• What would the guy from Pawn Stars with the big briefcase holding a magnifying glass do if his handwriting recognition expertise is no longer needed?

Self-Serve Learning – but only at school?

Heather Theijsmeijer is sharing her thoughts about how BYOD is working in her classroom through her blog.  Specifically, this post talks about her MFM2P class.  Math classes depend so much upon prior love of the subject area and 2P is no different.

But, how about moving to a BYOD model?  Maybe the world will change with the “D”s?  Students will work faster and be more engaged, right?  Heather shares some honest insights from her experiences.

She closes with more questions than answers…

I think these are important questions that at least need to be asked before diving into the BYOD swimming pool.  Bringing devices into a classroom isn’t going to change years of a mindset and expectations overnight.  Hopefully, she’s still early enough in the course to be able to get some satisfactory answers to her questions.  And, if YOU have the answers, share them through her blog.


The Transformative Power of Reading and Talking Literature

I felt guilty reading Julie Balen’s recent post.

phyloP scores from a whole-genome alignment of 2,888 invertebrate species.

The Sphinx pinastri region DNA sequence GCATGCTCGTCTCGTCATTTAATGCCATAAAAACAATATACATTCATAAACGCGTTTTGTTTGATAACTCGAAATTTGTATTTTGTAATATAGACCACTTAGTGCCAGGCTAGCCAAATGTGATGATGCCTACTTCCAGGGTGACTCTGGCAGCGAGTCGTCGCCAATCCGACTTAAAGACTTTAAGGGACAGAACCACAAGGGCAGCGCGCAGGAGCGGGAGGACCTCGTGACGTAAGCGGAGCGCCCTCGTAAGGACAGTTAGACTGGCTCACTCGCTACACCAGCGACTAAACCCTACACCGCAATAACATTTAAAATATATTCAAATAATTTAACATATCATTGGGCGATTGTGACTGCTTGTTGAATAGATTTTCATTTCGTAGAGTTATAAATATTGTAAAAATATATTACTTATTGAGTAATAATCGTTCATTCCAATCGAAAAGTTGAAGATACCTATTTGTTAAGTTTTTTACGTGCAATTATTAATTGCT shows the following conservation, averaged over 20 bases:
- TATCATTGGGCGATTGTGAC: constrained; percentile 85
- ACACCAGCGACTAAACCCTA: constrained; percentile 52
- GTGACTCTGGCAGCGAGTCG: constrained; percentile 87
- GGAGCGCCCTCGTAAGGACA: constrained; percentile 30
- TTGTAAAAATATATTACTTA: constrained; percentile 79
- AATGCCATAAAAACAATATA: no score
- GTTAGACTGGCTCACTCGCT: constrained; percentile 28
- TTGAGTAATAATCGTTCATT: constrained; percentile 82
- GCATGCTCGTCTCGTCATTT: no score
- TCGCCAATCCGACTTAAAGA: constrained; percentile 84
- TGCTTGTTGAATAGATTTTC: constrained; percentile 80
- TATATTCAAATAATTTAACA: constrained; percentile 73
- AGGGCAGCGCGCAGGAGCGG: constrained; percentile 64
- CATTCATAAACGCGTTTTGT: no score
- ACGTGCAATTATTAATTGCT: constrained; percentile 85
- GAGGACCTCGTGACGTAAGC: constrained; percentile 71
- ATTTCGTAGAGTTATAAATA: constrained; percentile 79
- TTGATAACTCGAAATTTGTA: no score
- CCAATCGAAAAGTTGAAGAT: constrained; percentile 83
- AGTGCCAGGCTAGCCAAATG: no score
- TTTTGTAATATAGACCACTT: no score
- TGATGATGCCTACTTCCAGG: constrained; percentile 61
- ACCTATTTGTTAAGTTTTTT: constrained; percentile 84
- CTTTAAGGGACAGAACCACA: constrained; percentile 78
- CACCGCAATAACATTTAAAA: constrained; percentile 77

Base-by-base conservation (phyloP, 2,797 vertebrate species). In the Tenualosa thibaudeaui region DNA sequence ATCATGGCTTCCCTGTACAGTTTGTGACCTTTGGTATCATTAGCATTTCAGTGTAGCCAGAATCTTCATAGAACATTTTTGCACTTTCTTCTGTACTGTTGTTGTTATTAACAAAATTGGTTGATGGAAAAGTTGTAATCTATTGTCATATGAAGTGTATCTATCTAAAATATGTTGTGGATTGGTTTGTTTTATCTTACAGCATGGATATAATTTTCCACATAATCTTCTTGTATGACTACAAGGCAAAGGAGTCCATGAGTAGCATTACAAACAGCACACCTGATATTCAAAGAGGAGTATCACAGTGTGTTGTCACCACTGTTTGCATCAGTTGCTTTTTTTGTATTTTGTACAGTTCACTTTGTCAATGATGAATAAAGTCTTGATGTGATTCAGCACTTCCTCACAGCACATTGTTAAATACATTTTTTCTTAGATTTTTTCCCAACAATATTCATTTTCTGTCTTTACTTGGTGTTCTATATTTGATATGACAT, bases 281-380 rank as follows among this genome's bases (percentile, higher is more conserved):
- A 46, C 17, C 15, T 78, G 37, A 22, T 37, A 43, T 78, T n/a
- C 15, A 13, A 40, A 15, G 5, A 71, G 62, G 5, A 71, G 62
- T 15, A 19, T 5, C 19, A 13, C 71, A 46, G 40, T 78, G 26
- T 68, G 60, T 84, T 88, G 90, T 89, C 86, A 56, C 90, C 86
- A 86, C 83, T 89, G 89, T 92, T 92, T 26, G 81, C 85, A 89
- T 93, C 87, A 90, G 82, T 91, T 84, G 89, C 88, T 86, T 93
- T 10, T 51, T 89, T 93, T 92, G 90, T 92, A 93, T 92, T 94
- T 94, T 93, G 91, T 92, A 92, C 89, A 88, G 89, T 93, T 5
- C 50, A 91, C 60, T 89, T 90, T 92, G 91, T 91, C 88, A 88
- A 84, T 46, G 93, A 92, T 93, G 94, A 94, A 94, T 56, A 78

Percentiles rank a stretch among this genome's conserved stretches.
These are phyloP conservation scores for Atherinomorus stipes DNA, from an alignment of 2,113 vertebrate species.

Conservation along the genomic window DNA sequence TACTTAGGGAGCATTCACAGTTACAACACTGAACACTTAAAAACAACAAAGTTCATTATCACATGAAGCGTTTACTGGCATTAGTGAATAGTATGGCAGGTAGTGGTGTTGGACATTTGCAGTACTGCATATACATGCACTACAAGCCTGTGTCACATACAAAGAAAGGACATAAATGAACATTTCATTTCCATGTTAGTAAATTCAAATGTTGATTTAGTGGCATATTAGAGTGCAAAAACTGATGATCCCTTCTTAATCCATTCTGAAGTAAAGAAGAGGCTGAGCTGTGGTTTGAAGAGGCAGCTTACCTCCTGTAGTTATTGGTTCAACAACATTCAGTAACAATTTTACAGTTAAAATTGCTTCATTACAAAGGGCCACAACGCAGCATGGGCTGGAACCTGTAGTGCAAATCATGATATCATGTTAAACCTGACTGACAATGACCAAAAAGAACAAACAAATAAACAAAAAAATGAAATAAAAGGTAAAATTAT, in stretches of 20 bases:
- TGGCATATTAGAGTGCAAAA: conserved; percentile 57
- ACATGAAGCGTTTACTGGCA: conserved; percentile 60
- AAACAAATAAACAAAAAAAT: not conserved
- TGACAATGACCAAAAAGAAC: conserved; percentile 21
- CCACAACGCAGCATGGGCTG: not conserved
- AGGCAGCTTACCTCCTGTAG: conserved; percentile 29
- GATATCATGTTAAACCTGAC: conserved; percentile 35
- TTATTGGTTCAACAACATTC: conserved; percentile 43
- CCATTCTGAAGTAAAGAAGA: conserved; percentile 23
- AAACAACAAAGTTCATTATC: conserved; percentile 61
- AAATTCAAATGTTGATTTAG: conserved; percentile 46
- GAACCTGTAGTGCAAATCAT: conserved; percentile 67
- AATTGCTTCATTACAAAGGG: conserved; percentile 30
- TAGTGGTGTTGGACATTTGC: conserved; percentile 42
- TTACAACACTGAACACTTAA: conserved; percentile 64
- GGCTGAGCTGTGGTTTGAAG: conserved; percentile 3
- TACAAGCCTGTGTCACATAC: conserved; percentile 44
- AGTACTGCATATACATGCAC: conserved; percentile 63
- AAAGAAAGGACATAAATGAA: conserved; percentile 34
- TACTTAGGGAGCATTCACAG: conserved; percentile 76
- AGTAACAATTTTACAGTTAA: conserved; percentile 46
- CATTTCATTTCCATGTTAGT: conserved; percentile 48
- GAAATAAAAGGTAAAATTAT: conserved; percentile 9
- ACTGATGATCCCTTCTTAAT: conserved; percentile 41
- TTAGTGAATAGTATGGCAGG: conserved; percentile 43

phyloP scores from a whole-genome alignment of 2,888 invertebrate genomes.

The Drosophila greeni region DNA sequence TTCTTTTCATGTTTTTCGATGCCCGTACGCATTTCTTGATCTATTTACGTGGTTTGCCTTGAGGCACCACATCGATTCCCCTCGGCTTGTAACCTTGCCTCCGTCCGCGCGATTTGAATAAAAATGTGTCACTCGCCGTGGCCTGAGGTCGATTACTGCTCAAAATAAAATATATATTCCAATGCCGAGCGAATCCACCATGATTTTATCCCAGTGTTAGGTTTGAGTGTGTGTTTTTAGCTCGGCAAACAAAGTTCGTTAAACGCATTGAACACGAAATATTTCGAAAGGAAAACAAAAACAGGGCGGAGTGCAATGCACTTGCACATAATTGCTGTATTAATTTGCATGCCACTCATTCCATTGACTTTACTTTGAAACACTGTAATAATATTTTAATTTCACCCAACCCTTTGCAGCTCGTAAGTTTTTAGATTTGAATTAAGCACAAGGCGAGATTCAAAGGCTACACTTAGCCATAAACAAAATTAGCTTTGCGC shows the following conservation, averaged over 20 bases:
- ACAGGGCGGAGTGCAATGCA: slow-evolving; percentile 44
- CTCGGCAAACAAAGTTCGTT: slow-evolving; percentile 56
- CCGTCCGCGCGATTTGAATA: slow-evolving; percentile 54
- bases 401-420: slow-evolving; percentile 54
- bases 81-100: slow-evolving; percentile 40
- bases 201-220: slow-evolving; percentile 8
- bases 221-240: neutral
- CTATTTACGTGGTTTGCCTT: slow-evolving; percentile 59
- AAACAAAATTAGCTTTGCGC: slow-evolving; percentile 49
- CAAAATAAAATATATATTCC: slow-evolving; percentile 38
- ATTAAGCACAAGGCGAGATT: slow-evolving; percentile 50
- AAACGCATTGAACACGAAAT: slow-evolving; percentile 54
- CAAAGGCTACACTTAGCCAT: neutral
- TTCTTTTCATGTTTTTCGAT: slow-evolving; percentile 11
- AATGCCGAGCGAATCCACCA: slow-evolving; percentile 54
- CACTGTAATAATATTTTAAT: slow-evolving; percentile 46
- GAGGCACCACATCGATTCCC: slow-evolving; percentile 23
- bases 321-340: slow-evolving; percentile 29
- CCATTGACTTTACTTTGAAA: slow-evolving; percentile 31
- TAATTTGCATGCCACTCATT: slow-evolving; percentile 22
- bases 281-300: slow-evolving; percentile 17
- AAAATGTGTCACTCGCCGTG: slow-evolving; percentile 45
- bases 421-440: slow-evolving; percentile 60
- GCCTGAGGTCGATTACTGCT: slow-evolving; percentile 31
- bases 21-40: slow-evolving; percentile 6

I used to read a great deal of fiction.  But, I turned to the bookshelf behind me and it’s full of computer technical manuals, programming language references, printer paper, and two books by Earl Derr Biggers.

I feel a resolution may be in order.

Thanks again to those Ontario Edubloggers who continue to write about such interesting things.  Please take the time to visit these blogs and share your thoughts with the writers.  The complete list of Ontario Edubloggers is available here.  If you are an Ontario Edublogger and not already listed, please add yourself.  I’d really like to read your blog.

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2 thoughts on “This Week in Ontario Edublogs

  1. Thanks for including my post here, Doug! I never even thought about code before, but you make an excellent point for printing versus writing. Maybe so much depends on the situation: sometimes printing is best, sometimes cursive, and sometimes a device. And maybe it’s not always the same for each person. I feel as though I have even more to think about now …

    Aviva

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  2. As always, Aviva, I think the important part is to make sure that you have the right tool for the task. In coding, it’s important to be able to read what you wrote and that was my point with my kids. In my class, students were not allowed to start work on the computer until they had fleshed out the logic and roughed their code before sitting at the keyboard. I found it more efficient than composition at the keyboard. I know that others take a different approach and let students do their work on the computer right from the start. I always felt that my approach led credence to the notion that I was teaching problem solving rather than just coding. It’s a good discussion point among CS teachers.